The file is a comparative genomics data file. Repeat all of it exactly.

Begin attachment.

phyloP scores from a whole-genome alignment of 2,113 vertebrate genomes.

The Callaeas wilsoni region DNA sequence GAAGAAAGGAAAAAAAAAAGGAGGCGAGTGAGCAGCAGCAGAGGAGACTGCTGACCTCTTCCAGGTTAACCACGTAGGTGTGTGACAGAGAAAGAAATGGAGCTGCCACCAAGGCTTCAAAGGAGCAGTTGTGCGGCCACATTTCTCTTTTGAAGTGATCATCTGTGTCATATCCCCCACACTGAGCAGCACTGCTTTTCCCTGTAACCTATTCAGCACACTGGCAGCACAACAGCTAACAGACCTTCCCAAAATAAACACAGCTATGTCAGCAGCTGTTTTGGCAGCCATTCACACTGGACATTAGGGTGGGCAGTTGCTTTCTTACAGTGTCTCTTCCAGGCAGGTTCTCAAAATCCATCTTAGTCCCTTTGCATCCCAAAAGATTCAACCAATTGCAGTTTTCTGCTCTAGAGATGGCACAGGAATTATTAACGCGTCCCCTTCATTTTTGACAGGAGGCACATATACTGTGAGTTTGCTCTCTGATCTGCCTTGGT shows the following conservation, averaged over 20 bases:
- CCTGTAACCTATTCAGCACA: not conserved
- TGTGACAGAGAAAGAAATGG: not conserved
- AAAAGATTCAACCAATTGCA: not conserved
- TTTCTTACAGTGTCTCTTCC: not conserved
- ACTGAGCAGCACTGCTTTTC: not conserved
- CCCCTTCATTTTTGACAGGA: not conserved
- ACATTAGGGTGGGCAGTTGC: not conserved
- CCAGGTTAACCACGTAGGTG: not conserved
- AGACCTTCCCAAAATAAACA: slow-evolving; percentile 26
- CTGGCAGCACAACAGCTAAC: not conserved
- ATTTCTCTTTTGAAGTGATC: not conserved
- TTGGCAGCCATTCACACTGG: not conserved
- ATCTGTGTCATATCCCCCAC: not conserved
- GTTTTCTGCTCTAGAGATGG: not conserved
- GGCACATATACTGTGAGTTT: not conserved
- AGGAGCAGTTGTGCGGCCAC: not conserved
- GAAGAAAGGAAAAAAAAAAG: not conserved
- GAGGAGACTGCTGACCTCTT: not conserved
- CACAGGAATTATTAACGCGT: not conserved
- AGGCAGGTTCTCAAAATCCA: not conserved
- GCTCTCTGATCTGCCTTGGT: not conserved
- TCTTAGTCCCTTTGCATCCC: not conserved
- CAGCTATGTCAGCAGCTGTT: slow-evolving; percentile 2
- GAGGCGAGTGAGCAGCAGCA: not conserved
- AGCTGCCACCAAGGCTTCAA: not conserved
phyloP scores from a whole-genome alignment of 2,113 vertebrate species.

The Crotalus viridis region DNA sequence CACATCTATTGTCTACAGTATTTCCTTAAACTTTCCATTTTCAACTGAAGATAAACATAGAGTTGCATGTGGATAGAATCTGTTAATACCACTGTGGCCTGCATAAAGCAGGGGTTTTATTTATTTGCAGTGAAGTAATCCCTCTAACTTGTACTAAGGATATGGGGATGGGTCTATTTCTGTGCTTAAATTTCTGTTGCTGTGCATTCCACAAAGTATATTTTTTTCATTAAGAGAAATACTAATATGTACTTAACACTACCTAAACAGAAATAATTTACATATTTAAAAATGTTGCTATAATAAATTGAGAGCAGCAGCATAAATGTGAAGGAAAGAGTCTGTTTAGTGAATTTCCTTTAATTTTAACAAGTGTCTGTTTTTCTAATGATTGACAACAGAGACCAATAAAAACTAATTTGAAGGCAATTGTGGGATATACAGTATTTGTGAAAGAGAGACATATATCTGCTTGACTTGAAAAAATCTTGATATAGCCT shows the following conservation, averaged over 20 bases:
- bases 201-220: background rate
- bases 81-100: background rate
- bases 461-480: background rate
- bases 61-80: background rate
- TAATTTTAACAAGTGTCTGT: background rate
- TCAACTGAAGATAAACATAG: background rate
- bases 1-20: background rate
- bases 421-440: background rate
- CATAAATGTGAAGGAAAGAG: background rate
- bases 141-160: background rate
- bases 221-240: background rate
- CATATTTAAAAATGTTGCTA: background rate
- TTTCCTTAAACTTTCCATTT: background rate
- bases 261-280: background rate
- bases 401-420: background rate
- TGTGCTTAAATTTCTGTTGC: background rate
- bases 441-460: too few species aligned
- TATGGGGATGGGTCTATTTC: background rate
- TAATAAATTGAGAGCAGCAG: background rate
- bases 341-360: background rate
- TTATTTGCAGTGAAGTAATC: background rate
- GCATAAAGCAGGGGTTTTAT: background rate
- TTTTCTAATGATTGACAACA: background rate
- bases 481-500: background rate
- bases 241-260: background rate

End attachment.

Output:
phyloP scores from a whole-genome alignment of 2,113 vertebrate genomes.

The Callaeas wilsoni region DNA sequence GAAGAAAGGAAAAAAAAAAGGAGGCGAGTGAGCAGCAGCAGAGGAGACTGCTGACCTCTTCCAGGTTAACCACGTAGGTGTGTGACAGAGAAAGAAATGGAGCTGCCACCAAGGCTTCAAAGGAGCAGTTGTGCGGCCACATTTCTCTTTTGAAGTGATCATCTGTGTCATATCCCCCACACTGAGCAGCACTGCTTTTCCCTGTAACCTATTCAGCACACTGGCAGCACAACAGCTAACAGACCTTCCCAAAATAAACACAGCTATGTCAGCAGCTGTTTTGGCAGCCATTCACACTGGACATTAGGGTGGGCAGTTGCTTTCTTACAGTGTCTCTTCCAGGCAGGTTCTCAAAATCCATCTTAGTCCCTTTGCATCCCAAAAGATTCAACCAATTGCAGTTTTCTGCTCTAGAGATGGCACAGGAATTATTAACGCGTCCCCTTCATTTTTGACAGGAGGCACATATACTGTGAGTTTGCTCTCTGATCTGCCTTGGT shows the following conservation, averaged over 20 bases:
- CCTGTAACCTATTCAGCACA: not conserved
- TGTGACAGAGAAAGAAATGG: not conserved
- AAAAGATTCAACCAATTGCA: not conserved
- TTTCTTACAGTGTCTCTTCC: not conserved
- ACTGAGCAGCACTGCTTTTC: not conserved
- CCCCTTCATTTTTGACAGGA: not conserved
- ACATTAGGGTGGGCAGTTGC: not conserved
- CCAGGTTAACCACGTAGGTG: not conserved
- AGACCTTCCCAAAATAAACA: slow-evolving; percentile 26
- CTGGCAGCACAACAGCTAAC: not conserved
- ATTTCTCTTTTGAAGTGATC: not conserved
- TTGGCAGCCATTCACACTGG: not conserved
- ATCTGTGTCATATCCCCCAC: not conserved
- GTTTTCTGCTCTAGAGATGG: not conserved
- GGCACATATACTGTGAGTTT: not conserved
- AGGAGCAGTTGTGCGGCCAC: not conserved
- GAAGAAAGGAAAAAAAAAAG: not conserved
- GAGGAGACTGCTGACCTCTT: not conserved
- CACAGGAATTATTAACGCGT: not conserved
- AGGCAGGTTCTCAAAATCCA: not conserved
- GCTCTCTGATCTGCCTTGGT: not conserved
- TCTTAGTCCCTTTGCATCCC: not conserved
- CAGCTATGTCAGCAGCTGTT: slow-evolving; percentile 2
- GAGGCGAGTGAGCAGCAGCA: not conserved
- AGCTGCCACCAAGGCTTCAA: not conserved
phyloP scores from a whole-genome alignment of 2,113 vertebrate species.

The Crotalus viridis region DNA sequence CACATCTATTGTCTACAGTATTTCCTTAAACTTTCCATTTTCAACTGAAGATAAACATAGAGTTGCATGTGGATAGAATCTGTTAATACCACTGTGGCCTGCATAAAGCAGGGGTTTTATTTATTTGCAGTGAAGTAATCCCTCTAACTTGTACTAAGGATATGGGGATGGGTCTATTTCTGTGCTTAAATTTCTGTTGCTGTGCATTCCACAAAGTATATTTTTTTCATTAAGAGAAATACTAATATGTACTTAACACTACCTAAACAGAAATAATTTACATATTTAAAAATGTTGCTATAATAAATTGAGAGCAGCAGCATAAATGTGAAGGAAAGAGTCTGTTTAGTGAATTTCCTTTAATTTTAACAAGTGTCTGTTTTTCTAATGATTGACAACAGAGACCAATAAAAACTAATTTGAAGGCAATTGTGGGATATACAGTATTTGTGAAAGAGAGACATATATCTGCTTGACTTGAAAAAATCTTGATATAGCCT shows the following conservation, averaged over 20 bases:
- bases 201-220: background rate
- bases 81-100: background rate
- bases 461-480: background rate
- bases 61-80: background rate
- TAATTTTAACAAGTGTCTGT: background rate
- TCAACTGAAGATAAACATAG: background rate
- bases 1-20: background rate
- bases 421-440: background rate
- CATAAATGTGAAGGAAAGAG: background rate
- bases 141-160: background rate
- bases 221-240: background rate
- CATATTTAAAAATGTTGCTA: background rate
- TTTCCTTAAACTTTCCATTT: background rate
- bases 261-280: background rate
- bases 401-420: background rate
- TGTGCTTAAATTTCTGTTGC: background rate
- bases 441-460: too few species aligned
- TATGGGGATGGGTCTATTTC: background rate
- TAATAAATTGAGAGCAGCAG: background rate
- bases 341-360: background rate
- TTATTTGCAGTGAAGTAATC: background rate
- GCATAAAGCAGGGGTTTTAT: background rate
- TTTTCTAATGATTGACAACA: background rate
- bases 481-500: background rate
- bases 241-260: background rate